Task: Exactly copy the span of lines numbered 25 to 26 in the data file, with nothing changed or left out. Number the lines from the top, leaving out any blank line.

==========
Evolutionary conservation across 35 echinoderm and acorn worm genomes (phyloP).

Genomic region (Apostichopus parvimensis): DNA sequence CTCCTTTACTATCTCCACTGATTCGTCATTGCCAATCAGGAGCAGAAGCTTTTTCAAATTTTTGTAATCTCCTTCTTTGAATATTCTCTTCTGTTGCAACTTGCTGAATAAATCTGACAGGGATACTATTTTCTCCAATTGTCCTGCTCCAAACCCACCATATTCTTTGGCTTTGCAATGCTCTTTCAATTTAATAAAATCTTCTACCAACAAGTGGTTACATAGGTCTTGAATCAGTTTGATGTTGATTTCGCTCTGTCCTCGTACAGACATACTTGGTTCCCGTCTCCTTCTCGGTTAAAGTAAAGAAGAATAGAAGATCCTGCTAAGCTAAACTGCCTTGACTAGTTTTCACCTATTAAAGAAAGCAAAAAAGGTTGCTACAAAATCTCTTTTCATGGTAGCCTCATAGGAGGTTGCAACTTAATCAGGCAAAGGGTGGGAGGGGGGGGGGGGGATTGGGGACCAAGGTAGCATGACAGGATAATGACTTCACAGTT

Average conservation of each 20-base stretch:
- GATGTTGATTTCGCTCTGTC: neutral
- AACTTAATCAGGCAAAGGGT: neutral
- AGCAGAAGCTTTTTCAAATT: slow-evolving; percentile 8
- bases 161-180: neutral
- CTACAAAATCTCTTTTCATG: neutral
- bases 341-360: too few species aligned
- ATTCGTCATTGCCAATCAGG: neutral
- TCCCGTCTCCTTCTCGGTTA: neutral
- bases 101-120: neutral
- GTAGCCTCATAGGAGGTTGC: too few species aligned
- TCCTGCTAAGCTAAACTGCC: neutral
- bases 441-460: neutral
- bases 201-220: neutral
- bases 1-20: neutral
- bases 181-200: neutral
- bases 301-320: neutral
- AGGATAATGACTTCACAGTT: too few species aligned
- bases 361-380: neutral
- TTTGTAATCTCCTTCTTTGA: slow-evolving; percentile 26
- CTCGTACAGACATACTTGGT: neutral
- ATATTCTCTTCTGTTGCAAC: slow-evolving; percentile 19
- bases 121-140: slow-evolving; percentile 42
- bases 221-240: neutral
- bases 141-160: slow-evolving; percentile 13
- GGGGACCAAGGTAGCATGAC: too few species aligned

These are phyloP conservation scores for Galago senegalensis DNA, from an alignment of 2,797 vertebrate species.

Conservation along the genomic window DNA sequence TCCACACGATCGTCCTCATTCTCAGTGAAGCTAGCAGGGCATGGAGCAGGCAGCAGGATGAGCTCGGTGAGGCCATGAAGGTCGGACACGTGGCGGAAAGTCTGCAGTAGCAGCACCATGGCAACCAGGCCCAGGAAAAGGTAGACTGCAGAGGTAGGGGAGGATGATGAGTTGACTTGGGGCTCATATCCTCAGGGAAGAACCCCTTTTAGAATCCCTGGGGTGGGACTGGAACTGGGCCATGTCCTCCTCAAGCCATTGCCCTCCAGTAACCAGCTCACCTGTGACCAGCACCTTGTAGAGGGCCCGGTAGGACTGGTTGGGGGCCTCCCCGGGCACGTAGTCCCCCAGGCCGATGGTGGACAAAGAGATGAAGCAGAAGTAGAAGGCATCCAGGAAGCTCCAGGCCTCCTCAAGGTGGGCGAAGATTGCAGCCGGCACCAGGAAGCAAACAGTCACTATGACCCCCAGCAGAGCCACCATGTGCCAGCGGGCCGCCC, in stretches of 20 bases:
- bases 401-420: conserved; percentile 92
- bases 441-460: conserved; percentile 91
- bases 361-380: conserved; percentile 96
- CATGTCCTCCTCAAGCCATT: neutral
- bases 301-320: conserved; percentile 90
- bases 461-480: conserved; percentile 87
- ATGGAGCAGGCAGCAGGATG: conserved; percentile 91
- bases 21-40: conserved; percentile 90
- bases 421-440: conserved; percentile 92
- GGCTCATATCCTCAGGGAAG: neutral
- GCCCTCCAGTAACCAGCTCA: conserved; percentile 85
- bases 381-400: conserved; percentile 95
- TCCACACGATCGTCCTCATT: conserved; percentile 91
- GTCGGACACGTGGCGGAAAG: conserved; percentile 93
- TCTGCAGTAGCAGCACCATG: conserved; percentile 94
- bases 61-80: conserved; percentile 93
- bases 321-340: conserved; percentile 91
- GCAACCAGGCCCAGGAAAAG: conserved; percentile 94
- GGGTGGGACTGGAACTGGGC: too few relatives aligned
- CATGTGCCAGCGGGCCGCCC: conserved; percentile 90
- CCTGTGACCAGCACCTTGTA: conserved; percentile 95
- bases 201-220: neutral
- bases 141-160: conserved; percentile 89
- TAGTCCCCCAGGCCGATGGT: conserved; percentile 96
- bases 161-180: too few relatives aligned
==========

- bases 121-140: slow-evolving; percentile 42
- bases 221-240: neutral